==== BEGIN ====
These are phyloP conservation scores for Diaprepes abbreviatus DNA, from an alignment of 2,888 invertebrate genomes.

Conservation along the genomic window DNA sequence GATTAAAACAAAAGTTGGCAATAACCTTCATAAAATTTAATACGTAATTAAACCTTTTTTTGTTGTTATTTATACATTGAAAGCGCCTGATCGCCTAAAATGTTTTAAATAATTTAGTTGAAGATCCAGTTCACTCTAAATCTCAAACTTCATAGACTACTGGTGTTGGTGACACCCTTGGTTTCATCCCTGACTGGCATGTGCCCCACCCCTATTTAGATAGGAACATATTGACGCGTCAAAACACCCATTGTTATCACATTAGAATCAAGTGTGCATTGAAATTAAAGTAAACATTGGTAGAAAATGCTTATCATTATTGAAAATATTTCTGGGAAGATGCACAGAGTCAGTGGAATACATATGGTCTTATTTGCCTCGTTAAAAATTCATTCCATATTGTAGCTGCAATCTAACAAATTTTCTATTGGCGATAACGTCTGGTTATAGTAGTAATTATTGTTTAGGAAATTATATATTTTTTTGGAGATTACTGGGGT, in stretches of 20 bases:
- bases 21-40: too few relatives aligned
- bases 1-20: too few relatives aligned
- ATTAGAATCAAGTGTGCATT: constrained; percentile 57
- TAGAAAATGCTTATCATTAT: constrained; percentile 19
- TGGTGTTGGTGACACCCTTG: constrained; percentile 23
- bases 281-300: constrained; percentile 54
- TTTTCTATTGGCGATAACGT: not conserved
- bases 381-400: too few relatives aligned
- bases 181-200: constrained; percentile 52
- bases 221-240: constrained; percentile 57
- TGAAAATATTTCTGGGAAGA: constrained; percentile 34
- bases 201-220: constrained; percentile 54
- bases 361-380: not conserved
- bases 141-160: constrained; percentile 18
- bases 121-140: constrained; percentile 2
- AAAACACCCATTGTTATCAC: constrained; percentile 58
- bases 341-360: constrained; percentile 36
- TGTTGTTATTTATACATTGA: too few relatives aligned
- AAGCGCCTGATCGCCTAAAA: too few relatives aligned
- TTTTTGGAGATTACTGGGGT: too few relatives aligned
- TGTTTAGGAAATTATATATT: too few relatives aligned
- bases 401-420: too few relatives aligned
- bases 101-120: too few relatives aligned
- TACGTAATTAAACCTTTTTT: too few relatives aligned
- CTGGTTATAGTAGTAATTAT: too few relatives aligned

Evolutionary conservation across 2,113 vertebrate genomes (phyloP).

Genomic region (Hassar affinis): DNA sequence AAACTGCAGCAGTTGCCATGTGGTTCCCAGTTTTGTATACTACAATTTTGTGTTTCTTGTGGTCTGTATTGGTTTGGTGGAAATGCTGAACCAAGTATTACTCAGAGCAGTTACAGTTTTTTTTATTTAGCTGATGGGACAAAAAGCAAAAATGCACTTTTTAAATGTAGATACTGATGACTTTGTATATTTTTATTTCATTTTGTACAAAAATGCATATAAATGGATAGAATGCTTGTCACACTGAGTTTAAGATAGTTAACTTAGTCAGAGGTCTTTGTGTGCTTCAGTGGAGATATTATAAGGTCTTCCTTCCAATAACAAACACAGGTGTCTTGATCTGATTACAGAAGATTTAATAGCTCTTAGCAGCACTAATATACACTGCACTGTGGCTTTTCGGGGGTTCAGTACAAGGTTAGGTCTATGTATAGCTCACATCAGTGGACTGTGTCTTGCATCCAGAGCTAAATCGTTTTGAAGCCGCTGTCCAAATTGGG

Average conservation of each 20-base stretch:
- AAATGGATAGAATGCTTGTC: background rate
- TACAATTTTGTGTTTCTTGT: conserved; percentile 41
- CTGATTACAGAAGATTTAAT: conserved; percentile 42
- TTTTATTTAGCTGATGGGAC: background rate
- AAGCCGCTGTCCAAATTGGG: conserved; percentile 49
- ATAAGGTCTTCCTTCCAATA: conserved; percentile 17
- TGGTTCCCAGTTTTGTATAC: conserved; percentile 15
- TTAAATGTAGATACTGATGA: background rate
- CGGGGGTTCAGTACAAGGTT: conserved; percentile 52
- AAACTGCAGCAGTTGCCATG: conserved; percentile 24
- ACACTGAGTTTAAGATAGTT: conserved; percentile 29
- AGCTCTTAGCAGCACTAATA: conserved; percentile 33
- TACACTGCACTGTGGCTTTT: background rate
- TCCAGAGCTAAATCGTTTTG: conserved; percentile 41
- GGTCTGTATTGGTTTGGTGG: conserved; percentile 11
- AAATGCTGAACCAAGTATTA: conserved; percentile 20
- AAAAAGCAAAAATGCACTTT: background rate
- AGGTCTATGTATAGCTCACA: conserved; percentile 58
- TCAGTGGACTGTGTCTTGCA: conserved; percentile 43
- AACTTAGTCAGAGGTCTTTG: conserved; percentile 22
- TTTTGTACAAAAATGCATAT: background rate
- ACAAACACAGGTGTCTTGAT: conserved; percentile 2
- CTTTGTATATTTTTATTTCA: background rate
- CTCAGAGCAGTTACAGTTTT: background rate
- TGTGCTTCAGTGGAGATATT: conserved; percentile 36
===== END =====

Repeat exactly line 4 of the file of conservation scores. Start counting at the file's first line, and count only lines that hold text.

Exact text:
- bases 1-20: too few relatives aligned